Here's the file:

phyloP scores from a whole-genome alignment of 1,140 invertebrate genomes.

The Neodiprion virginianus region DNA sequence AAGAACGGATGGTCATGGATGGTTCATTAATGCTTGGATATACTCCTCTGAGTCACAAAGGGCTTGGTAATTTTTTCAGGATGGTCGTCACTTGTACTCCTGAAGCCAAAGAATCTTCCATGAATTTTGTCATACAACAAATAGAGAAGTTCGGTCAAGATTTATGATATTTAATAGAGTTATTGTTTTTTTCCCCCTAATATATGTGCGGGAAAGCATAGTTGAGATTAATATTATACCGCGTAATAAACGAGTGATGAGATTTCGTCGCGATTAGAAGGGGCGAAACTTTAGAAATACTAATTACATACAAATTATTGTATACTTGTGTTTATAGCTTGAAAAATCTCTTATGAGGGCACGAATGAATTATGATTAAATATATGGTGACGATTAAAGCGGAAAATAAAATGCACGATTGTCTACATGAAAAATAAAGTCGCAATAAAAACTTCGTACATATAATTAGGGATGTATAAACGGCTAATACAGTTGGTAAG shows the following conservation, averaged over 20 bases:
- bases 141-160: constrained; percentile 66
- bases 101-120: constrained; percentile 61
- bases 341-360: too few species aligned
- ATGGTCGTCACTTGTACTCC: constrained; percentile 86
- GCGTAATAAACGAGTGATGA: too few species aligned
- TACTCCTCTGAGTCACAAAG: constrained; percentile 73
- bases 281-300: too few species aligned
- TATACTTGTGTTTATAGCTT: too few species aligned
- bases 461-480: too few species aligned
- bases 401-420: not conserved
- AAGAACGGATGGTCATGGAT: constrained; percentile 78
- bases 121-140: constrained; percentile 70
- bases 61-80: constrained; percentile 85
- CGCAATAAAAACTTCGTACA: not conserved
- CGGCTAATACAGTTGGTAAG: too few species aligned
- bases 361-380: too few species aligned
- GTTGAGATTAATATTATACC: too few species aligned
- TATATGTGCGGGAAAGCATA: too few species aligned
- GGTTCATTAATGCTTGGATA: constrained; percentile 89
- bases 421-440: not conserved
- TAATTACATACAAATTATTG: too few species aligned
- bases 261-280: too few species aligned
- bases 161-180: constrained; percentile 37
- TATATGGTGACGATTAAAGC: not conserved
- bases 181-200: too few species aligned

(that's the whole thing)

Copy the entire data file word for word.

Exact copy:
phyloP scores from a whole-genome alignment of 1,140 invertebrate genomes.

The Neodiprion virginianus region DNA sequence AAGAACGGATGGTCATGGATGGTTCATTAATGCTTGGATATACTCCTCTGAGTCACAAAGGGCTTGGTAATTTTTTCAGGATGGTCGTCACTTGTACTCCTGAAGCCAAAGAATCTTCCATGAATTTTGTCATACAACAAATAGAGAAGTTCGGTCAAGATTTATGATATTTAATAGAGTTATTGTTTTTTTCCCCCTAATATATGTGCGGGAAAGCATAGTTGAGATTAATATTATACCGCGTAATAAACGAGTGATGAGATTTCGTCGCGATTAGAAGGGGCGAAACTTTAGAAATACTAATTACATACAAATTATTGTATACTTGTGTTTATAGCTTGAAAAATCTCTTATGAGGGCACGAATGAATTATGATTAAATATATGGTGACGATTAAAGCGGAAAATAAAATGCACGATTGTCTACATGAAAAATAAAGTCGCAATAAAAACTTCGTACATATAATTAGGGATGTATAAACGGCTAATACAGTTGGTAAG shows the following conservation, averaged over 20 bases:
- bases 141-160: constrained; percentile 66
- bases 101-120: constrained; percentile 61
- bases 341-360: too few species aligned
- ATGGTCGTCACTTGTACTCC: constrained; percentile 86
- GCGTAATAAACGAGTGATGA: too few species aligned
- TACTCCTCTGAGTCACAAAG: constrained; percentile 73
- bases 281-300: too few species aligned
- TATACTTGTGTTTATAGCTT: too few species aligned
- bases 461-480: too few species aligned
- bases 401-420: not conserved
- AAGAACGGATGGTCATGGAT: constrained; percentile 78
- bases 121-140: constrained; percentile 70
- bases 61-80: constrained; percentile 85
- CGCAATAAAAACTTCGTACA: not conserved
- CGGCTAATACAGTTGGTAAG: too few species aligned
- bases 361-380: too few species aligned
- GTTGAGATTAATATTATACC: too few species aligned
- TATATGTGCGGGAAAGCATA: too few species aligned
- GGTTCATTAATGCTTGGATA: constrained; percentile 89
- bases 421-440: not conserved
- TAATTACATACAAATTATTG: too few species aligned
- bases 261-280: too few species aligned
- bases 161-180: constrained; percentile 37
- TATATGGTGACGATTAAAGC: not conserved
- bases 181-200: too few species aligned